At the end of June, the Center for Reproductive Rights led an energized group of women’s health advocates to Capitol Hill to lobby for a piece of legislation called the Women’s Health Protection Act. The groundbreaking bill aims to stop the current assault on women’s health by prohibiting state laws that restrict access to abortion services.
Only two weeks later, the Judiciary Committee confirmed that the Advocacy Day had been wildly successful in garnering support and attention from Congress when they called for a July 15th hearing to discuss the historic bill. This opportunity signified important progress, bringing us another step closer to cementing federal protection against the state-by-state erosion of women’s constitutionally protected rights.
In her testimony at Tuesday’s hearing, the Center’s president and CEO, Nancy Northup, spoke straight to the heart of the need for such legislation: “Women’s access to abortion services is being blocked through an avalanche of pretextual laws designed to accomplish by the pen what could not be accomplished through brute force—the closure of facilities providing essential reproductive health care to the women of this country.” In the last three years, more than two dozen states have passed 200 such laws—more than were passed during the previous decade. This wide-reaching attack on reproductive health access has imposed waiting periods, mandatory ultrasounds, hospital admitting privilege requirements, and even regulations dictating the width of clinic hallways.
“Without the ability to access it, the right to abortion is meaningless,” testified Rep. Judy Chu at the hearing. Chu, along with Sen. Richard Blumenthal, introduced the Women’s Health Protection Act in November 2013. Senator Blumenthal, a champion of women’s health and safety and a member of the Judiciary Committee, presided over the hearing where two panels of witnesses and legislators from both sides of the abortion debate offered testimony. In his opening comments, Blumenthal expressed his hopes that the proposed bill would “stop politicians from playing doctor.”
Given the aggressive and duplicitous nature of recent state regulations, it should not be surprising that opponents of the bill offered skewed data depicting abortion as harmful and dangerous. We were nonetheless shocked at the extent of the opposition’s disregard for sound science during the hearing, when just weeks ago the state legislative director of the National Right to Life Committee, an organization whose president—Carol Tobias—testified at the hearing, publically admitted that concerns over abortion safety were unfounded.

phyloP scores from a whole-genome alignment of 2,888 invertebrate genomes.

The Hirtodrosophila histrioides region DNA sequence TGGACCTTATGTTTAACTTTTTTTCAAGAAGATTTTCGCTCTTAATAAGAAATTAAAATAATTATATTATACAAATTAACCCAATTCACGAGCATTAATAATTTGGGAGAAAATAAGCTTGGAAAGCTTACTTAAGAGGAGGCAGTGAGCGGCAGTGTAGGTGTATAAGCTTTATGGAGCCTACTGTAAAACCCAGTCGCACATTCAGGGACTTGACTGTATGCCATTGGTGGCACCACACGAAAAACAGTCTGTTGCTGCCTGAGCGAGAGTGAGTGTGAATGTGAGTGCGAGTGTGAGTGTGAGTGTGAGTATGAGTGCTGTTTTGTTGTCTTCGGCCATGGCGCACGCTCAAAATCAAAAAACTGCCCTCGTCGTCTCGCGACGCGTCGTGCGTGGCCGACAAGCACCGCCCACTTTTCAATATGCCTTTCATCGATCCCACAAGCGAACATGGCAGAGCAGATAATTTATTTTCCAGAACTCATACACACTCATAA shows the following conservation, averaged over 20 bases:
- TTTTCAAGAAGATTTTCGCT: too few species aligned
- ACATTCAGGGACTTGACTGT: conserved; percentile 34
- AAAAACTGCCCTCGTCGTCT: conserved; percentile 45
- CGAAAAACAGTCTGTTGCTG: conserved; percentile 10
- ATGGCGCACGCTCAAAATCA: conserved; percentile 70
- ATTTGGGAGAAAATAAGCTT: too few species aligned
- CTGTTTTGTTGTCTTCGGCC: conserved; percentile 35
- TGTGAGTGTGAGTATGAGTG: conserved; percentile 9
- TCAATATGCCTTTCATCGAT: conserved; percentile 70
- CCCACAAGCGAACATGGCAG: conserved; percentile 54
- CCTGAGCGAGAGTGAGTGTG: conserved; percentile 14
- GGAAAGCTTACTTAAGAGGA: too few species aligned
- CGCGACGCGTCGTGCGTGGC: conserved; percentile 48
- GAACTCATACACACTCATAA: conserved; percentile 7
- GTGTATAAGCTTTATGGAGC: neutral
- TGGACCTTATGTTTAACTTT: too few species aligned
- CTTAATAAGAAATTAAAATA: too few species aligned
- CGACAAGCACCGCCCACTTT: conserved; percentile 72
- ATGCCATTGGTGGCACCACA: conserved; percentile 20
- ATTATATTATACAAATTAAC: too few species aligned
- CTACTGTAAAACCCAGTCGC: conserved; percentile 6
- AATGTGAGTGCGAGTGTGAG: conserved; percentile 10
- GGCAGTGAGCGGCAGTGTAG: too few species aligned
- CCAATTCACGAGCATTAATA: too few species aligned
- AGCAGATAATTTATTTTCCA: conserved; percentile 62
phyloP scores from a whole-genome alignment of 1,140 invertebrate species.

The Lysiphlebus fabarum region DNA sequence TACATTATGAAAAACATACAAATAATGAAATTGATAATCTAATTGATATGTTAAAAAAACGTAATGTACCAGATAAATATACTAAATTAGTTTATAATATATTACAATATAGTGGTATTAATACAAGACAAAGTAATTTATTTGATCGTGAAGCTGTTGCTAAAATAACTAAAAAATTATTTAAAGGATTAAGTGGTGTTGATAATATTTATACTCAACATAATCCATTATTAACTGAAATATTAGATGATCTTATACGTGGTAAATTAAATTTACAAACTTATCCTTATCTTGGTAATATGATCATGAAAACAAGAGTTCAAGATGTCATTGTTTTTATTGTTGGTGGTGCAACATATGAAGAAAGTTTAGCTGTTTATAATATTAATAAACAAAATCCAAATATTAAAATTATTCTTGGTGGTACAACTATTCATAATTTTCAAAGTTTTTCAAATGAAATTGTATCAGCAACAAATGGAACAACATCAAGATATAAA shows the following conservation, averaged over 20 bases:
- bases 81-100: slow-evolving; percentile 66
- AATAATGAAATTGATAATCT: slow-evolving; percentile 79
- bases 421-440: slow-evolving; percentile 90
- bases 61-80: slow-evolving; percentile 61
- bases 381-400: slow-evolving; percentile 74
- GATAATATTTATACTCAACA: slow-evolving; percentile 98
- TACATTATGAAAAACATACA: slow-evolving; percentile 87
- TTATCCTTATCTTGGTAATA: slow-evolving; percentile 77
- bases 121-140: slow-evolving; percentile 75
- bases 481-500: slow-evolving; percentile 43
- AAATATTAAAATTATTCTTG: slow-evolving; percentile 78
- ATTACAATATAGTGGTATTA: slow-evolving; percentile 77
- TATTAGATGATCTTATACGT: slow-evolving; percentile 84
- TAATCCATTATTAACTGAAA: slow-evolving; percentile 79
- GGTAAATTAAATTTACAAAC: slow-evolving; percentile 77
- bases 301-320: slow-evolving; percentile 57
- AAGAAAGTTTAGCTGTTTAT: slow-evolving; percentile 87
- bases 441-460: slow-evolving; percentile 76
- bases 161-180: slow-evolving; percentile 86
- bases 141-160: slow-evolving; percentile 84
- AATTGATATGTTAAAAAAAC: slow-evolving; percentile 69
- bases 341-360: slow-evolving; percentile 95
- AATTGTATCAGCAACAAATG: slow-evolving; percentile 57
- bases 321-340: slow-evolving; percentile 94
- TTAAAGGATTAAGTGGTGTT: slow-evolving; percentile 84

Abortion is indeed one of modern medicine’s least risky medical procedures, with medical experts confirming that it has a 99% safety record. It is also extremely common. “One in three women in the US makes the decision that ending a pregnancy is the right choice for her,” said Nancy Northup. “None of us walk in her shoes, none of us know the factors that lead to her decision.”
The Center’s Federal Policy Counsel, Kristine Kippins, said after the hearing, “While our opponents attempted to mischaracterize the bill and the safety of abortion care, our witnesses stood firm, relying on the actual language of the bill and science to convey just how measured and needed the Women’s Health Protection Act really is.”
In clear yet impassioned terms, abortion provider Dr. Willie Parker’s testimony articulated a respect for—and trust in— women that was noticeably lacking in the statements of the bill’s opponents. “I want for women what I want for myself. I want a life of dignity, good health, self-determination,” he said. “We know that when women have access to abortion, contraception, and sex education, they thrive in just the manner that I mentioned. It should be the same for all women no matter where they live.”
Dr. Parker practices medicine in Mississippi, where these targeted restrictions have shut down all but one clinic. The women who live in Mississippi—many of whom already face poverty and disenfranchisement—now have an increasingly difficult time accessing the health services they desperately need. As supporters of the act consistently emphasized in their testimony, state-by-state regulation of abortion services has created a situation where a woman’s ability to assert her constitutional right to make the personal, private decisions of her life is increasingly determined by where she happens to live.
“Women’s constitutional rights should not depend on their zip code, and we are grateful that this hearing could raise that point on a national stage,” said Kristine Kippins. “We will be encouraging supporters of reproductive rights to engage with their elected officials on the Women’s Health Protection Act during the upcoming recess in August, and we look forward to the bill’s reintroduction next Congress so that we can continue this important discussion and fight for women’s health.”